15 May 2017

Russiagate and detente

Nation magazine readers and contributors are still arguing over both the proper labeling and the propriety of the investigations into President Trump's alleged contacts with the Russian government during the 2016 campaign. Katha Pollitt's attempted vindication of "Russiagate," and her sneering attitude toward anyone reluctant to provoke Vladimir Putin, have been answered in the May 22/29 letters column. Patrick Lawrence slams Pollitt by implying that she has effectively taken the side of the CIA. "Have we so soon forgotten that the Pentagon and the spooks piled on Trump as soon as he questioned NATO's purpose and proposed to renovate relations with Russia?" he asks, "With history at our disposal, irrationality lies in accepting 'the intelligence community's' ever-couched assertions without evidence." Greg Grandin warns that "those betting the farm on proving that Trump is treasonous are doing so by embracing a catastrophic national-security state and international-warfare regime." No friend of the President, Grandin argues that "those who believe they can bring him down over Putin -- and by saber rattling over Russia -- are laying the groundwork for Trump 2.0." What he means by that I'm not sure, but it doesn't sound good.

These comments, and Pollitt's responses, expose a fundamental disagreement on the left over the implications of Russiagate. Simply put, critics of Democratic Russophobia fear that hyping the scandal will have dire consequences for American foreign policy, while Pollitt has no such fear. "If Putin is indeed the smart, sensible grown-up portrayed in much of The Nation's Russia coverage -- waging only defensive war in Ukraine out of justifiable fears of NATO, for example -- he should he able to live with whatever slap on the wrist Rachel Maddow metes out," Pollitt writes, implying heavily that she personally questions that portrayal of Putin. Less speculatively, she insists that "it should be possible to get to the bottom of Russiagate without setting off World War III." She believes this because she most likely sees Russiagate as purely a matter of domestic politics, her primary goal being to delegitimize Trump's domestic political agenda. She is concerned with Russia only insofar as Putin's domestic agenda of repressive cultural conservatism may explain the alleged affinity between his movement and Trump's. For her critics, the global stakes of Russiagate matter more. They already see evidence that the scandal has driven the President from his earlier conciliatory stance. They fear that the more that Trump sacrifices his most overtly or embarrassingly pro-Russia advisers, the more likely it is that U.S. foreign policy will continue on its dangerously interventionist course. As Lawrence puts it, "Parity between West and non-West is the century's most pressing imperative, and -- no flinching -- Russia's on the right side." To Pollitt's earlier question, "What worthy projects does 'Kremlin-bashing' attempt to derail?" Lawrence answers: "How about countering our liberal interventionists? Or standing against US-supported Salafist jihadis in the name of secular government? Or simply for international law, which the United States breaches daily?"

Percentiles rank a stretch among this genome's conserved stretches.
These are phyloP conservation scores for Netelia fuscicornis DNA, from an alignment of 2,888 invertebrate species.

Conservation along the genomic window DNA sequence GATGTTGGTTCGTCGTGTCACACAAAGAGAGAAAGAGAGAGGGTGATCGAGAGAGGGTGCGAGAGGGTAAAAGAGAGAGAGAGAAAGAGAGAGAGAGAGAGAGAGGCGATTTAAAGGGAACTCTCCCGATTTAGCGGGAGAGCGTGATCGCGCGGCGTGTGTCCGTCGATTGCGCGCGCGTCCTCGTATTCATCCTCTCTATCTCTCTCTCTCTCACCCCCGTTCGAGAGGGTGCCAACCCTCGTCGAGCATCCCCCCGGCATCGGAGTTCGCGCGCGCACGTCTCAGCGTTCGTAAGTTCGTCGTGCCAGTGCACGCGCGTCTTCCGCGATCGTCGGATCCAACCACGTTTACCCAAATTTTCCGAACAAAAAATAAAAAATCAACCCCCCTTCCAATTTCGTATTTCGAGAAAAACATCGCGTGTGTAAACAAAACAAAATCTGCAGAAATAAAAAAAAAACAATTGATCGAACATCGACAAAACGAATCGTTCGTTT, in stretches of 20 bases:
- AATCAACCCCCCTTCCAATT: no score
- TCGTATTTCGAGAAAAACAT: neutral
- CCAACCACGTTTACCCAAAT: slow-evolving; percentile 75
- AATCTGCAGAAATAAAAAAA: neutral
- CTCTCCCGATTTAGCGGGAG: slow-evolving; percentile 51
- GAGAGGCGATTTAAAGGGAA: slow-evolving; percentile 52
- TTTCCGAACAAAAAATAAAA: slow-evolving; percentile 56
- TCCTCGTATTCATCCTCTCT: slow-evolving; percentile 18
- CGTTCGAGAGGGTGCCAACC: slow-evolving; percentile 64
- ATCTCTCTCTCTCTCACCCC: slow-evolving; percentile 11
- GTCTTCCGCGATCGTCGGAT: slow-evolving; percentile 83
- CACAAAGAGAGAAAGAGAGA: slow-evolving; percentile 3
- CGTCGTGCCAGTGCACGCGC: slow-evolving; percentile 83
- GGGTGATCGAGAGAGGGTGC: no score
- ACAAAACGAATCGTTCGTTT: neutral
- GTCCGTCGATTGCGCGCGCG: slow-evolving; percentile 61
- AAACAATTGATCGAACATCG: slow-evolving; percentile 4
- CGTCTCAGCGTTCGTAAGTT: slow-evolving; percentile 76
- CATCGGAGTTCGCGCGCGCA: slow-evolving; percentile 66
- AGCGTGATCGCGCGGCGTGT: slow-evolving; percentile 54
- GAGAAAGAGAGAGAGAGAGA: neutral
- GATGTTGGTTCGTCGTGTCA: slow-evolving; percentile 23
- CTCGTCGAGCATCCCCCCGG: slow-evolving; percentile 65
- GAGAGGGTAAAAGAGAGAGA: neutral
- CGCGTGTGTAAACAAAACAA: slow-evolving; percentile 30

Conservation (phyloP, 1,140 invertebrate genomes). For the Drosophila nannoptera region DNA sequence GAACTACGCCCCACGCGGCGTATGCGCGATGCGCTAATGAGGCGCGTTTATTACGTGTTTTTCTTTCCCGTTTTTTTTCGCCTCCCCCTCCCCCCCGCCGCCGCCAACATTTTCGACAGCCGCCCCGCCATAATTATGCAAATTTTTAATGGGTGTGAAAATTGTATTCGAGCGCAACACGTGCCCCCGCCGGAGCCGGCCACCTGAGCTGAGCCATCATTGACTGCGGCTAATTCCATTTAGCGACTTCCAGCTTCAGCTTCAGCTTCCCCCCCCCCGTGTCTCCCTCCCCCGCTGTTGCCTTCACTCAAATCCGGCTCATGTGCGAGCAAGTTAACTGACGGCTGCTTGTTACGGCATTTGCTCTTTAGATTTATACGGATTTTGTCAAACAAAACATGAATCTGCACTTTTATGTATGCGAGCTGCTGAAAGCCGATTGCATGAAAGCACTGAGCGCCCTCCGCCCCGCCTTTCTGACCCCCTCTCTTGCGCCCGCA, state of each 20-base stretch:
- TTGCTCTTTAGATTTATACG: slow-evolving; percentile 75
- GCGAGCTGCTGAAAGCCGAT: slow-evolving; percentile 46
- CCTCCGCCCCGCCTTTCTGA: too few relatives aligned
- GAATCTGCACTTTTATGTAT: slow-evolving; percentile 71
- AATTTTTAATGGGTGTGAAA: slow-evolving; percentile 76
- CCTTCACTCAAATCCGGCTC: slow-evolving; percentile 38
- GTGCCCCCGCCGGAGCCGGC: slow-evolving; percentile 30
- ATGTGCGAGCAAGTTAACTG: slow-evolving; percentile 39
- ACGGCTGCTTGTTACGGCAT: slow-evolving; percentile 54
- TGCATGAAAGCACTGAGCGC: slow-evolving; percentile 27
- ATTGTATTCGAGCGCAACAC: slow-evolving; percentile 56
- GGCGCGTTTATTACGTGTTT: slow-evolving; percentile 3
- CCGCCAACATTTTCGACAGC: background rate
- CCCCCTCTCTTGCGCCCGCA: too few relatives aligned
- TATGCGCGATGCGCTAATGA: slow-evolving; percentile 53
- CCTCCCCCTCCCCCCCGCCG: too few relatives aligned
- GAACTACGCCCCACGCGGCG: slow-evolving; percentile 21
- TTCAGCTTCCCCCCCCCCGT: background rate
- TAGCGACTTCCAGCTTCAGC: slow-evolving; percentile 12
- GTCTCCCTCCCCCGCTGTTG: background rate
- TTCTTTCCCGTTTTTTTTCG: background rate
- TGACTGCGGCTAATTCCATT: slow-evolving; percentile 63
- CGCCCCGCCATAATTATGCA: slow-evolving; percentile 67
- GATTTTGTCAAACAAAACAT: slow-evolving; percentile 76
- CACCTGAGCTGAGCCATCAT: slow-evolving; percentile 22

Pollitt, however, doubts whether a President who has promised a massive military buildup will be useful toward those ends. And for her, past unfairness toward Russia when it was the Soviet Union doesn't justify giving Putin's Russia a free pass by "minimizing the likelihood that Russia put its thumb on the scale for Trump." She argues that it is "feeble" to "automatically wave away all the claims [against Russia] because they come from intelligence sources and indict a nation that is a familiar folk bogeyman." A desire for peace doesn't justify these evasions, as far as Pollitt's concerned. Her critics want peace, she acknowledges, and she answers, "Well, who doesn't?" Not her, I'm sure, but a desire for peace and achieving peace are two different things. If the Russians did throw their weight behind Trump -- and I wouldn't say "put their thumb on the scale" unless someone has proof about actual Election Day interference -- it's because they have some definite idea of what peace requires of the U.S., not because anyone there gives a damn about American domestic policy. It seems irresponsible to treat Russiagate -- the scandal, not any actual crimes by Russia or the Trump campaign -- as if it has nothing to do with American foreign policy and won't have international consequences. If people like Pollitt can't stand seeing anti-interventionists come to Trump's defense, it's their responsibility to make clear that their own position on American interventionism is consistently independent of partisan or presidential politics -- if they can.

No comments: